FTC Targets Medical Discount Plans

As part of its ongoing crackdown on scams targeting Americans without health insurance, the FTC recently halted a telemarketing operation that allegedly tricked consumers who were seeking affordable health insurance into buying worthless medical discount plans.  Health Care One LLC and three affiliated companies agreed to settlements that will bar them from any healthcare-related enterprise and from selling goods or services related to healthcare. 

Medical discount plans, also known in the industry as health benefits plans are not insurance plans.  Rather, they are similar to many other discount savings membership programs, which arrange for service providers to offer discounts to their members.  

In the case at hand, Health Care One and its affiliates allegedly marketed their program in TV and radio commercials as government-endorsed health insurance, and claimed it would deliver substantial savings on consumers’ healthcare costs.  They also stated that their program was widely accepted by healthcare providers across the country, and provided a money-back guarantee.  However, the FTC alleged that Health Care One’s discount plans were not insurance, were not widely accepted by healthcare providers, and did not provide the promised healthcare savings to consumers.  

The facts set forth in the FTC complaint are a virtual laundry list of what a health benefits marketing company should NEVER do, but the most serious among them are the following:

  • Falsely claiming an affiliation with a government agency:   As detailed in a previous post, this is just a plain stupid and easily avoidable error.   Marketers frequently think it’s acceptable to fiddle with language in order to imply  that their service is somehow endorsed or affiliated with the government.  There are few misstatements that the FTC hates more.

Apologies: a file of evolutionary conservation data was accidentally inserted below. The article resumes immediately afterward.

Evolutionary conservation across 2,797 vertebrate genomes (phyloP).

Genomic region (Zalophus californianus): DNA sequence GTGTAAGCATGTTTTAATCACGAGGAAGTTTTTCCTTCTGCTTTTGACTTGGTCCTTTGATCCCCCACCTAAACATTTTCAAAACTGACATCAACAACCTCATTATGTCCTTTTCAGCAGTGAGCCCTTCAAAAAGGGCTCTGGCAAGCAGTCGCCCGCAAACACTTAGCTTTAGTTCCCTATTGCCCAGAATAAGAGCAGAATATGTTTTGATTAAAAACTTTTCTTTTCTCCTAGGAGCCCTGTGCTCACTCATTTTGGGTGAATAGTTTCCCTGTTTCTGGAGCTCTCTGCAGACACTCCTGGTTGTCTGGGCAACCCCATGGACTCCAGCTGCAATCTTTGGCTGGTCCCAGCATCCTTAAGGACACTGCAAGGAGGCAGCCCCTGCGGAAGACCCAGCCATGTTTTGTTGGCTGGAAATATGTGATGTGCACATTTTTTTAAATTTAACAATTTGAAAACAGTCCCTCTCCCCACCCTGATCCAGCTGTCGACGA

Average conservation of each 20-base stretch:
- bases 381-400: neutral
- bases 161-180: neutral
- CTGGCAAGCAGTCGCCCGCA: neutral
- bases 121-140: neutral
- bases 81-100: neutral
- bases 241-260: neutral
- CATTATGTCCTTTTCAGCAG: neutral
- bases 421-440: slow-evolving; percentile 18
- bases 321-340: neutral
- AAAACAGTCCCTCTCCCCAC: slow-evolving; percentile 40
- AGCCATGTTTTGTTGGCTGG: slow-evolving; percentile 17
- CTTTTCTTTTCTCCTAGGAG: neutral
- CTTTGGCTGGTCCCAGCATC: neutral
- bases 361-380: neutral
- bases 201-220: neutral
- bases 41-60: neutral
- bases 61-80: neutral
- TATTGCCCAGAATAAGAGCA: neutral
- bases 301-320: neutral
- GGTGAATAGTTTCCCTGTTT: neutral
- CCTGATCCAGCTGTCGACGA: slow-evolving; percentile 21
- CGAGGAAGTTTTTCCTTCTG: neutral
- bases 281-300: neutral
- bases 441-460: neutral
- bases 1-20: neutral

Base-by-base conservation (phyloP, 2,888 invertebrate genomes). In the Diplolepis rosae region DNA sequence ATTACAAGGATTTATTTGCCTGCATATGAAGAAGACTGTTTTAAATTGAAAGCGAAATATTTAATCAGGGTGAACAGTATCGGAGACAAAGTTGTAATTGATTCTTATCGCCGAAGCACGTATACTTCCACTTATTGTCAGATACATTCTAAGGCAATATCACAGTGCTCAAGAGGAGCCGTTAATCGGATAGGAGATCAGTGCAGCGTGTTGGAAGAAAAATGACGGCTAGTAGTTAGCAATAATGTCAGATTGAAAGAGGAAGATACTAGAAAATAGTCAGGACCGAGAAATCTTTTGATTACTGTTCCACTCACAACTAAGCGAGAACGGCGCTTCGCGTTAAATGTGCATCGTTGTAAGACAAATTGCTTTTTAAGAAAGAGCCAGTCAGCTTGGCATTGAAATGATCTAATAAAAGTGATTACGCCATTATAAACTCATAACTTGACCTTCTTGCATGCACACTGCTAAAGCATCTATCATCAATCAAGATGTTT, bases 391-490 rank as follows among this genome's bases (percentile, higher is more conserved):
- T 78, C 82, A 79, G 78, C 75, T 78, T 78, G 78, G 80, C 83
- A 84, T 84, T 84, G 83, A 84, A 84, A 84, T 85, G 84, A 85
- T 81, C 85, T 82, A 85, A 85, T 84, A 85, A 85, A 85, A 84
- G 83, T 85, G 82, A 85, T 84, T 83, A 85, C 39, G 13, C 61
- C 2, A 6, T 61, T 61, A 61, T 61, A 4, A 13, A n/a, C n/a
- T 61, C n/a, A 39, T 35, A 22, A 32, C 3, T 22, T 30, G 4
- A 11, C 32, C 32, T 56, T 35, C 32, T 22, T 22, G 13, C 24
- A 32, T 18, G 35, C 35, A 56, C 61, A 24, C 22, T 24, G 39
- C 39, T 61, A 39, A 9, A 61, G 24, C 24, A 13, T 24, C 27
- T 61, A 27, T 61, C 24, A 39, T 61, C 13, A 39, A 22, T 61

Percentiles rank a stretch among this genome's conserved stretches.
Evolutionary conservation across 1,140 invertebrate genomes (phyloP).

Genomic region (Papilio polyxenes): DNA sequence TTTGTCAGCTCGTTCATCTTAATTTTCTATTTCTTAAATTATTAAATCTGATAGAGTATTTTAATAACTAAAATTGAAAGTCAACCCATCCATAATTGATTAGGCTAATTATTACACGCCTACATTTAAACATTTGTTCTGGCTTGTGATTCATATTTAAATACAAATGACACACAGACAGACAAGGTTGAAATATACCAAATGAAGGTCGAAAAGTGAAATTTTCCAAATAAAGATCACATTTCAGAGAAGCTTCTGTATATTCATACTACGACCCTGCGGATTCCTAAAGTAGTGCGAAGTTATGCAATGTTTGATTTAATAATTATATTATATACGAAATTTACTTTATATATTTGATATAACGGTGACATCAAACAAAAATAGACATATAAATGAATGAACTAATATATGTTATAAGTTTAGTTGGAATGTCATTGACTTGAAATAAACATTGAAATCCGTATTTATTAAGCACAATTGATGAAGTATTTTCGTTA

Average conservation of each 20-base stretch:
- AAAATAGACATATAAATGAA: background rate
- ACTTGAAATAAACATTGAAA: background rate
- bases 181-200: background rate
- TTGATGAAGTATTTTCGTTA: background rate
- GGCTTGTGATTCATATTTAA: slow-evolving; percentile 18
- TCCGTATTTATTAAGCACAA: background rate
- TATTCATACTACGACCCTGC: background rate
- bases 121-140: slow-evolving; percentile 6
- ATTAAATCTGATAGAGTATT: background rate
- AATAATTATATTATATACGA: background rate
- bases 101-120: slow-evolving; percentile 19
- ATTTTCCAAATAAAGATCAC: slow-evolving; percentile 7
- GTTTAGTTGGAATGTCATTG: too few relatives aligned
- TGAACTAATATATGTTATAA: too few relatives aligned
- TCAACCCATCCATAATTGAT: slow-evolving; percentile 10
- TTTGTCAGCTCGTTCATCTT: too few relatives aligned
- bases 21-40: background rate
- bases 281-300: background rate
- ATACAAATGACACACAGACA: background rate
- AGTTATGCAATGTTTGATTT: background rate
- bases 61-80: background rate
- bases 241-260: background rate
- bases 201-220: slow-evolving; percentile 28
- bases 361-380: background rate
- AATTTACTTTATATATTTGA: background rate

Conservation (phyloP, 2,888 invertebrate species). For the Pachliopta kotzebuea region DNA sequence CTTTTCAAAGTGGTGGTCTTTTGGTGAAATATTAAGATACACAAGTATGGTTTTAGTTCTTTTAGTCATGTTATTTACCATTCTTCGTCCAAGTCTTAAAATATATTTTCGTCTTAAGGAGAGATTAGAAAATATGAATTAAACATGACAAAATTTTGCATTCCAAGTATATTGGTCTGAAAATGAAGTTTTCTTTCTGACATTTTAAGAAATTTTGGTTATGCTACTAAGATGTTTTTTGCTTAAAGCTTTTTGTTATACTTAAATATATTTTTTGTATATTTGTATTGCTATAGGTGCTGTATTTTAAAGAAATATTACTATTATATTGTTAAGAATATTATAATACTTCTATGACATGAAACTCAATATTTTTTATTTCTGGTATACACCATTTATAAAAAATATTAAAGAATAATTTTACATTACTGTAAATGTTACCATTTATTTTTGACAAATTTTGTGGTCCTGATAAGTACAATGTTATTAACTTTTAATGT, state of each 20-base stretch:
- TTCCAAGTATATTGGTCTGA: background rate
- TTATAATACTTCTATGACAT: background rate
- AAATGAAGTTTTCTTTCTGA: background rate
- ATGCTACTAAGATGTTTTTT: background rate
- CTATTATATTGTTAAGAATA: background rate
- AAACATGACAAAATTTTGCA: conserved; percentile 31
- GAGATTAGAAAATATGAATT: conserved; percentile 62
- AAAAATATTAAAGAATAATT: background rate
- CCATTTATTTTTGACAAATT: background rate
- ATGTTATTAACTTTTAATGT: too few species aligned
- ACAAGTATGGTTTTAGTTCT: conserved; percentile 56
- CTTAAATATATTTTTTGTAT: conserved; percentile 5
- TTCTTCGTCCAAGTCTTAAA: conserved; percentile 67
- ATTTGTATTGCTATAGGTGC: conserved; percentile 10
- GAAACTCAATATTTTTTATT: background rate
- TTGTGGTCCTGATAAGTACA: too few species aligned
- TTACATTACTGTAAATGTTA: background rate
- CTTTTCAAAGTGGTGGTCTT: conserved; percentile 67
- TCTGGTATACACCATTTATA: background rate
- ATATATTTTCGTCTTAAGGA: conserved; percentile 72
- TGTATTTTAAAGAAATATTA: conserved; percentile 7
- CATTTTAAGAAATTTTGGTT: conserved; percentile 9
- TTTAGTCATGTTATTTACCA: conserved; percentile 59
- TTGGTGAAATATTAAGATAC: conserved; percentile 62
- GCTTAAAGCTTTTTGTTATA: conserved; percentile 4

• Failing to inform consumers that their program was not health insurance until after they signed up and paid hundreds of dollars in fees.  There’s only one word for this tactic: idiocy.  Sure, allowing a consumer to falsely believe they’ll get the insurance they so desperately need is going to make sales skyrocket, but did the defendants really think that they wouldn’t be inundated with a wave of complaints after the truth came out?  Simply disclosing that fact in the pitch and (most importantly) recording the consumer’s understanding before charging their card might have allowed Health Care One to continue conducting business. Obviously, disclosing this key fact would have decreased sales, which Health Care One was unwilling to do.  It’s a classic example of the Crunchy Frog argument discussed in a previous post.
  •  Failing to issue refunds.   Consumers who subsequently tried to cancel their enrollment found that the Health Care One companies made it difficult or impossible to obtain refunds.  This is especially egregious after offering a 100% satisfaction and full refund guarantee.

The settlement order requires the defendants to surrender assets including the proceeds from the sale of an Aston Martin, a Maserati, a yacht, and two motorcycles. The orders also prohibit the defendants from making misrepresentations in connection with the sale of any good or service, including falsely representing: that a program is insurance; affiliation with, or endorsement or sponsorship by, the federal government; that purchase of a good or service will result in substantial savings to consumers; any material aspect of the good or service; the total costs associated with the good or service; and any material refund and cancellation policies, including, but not limited to, the likelihood of a consumer obtaining a full or partial refund, or the circumstances in which a full or partial refund will be granted to the consumer. The orders also bar the defendants from violating the Telemarketing Sales Rule, which prohibits misrepresentations in telephone sales and the making of unsolicited automated telemarketing calls.

The bottom line is this:  If the owner of Health Care One employed a modicum of common sense, he may still be driving his Maserati and sailing his yacht.  


Author: Seth Heyman
Seth D. Heyman is a California attorney with extensive experience in advertising and marketing law, corporate law, contracts, governmental regulations, international business, and Internet law. He has counseled numerous successful companies, both public and private, and was responsible for regulatory compliance, contract management, corporate governance, and HR best practices for multiple organizations in many diverse industries, including marketing, telecommunications, energy, and technology development. He offers insight and guidance on federal and state direct mail, TV, radio, telemarketing, and Internet marketing laws, as well as online promotions, Internet privacy, data protection regulations, and similar matters.

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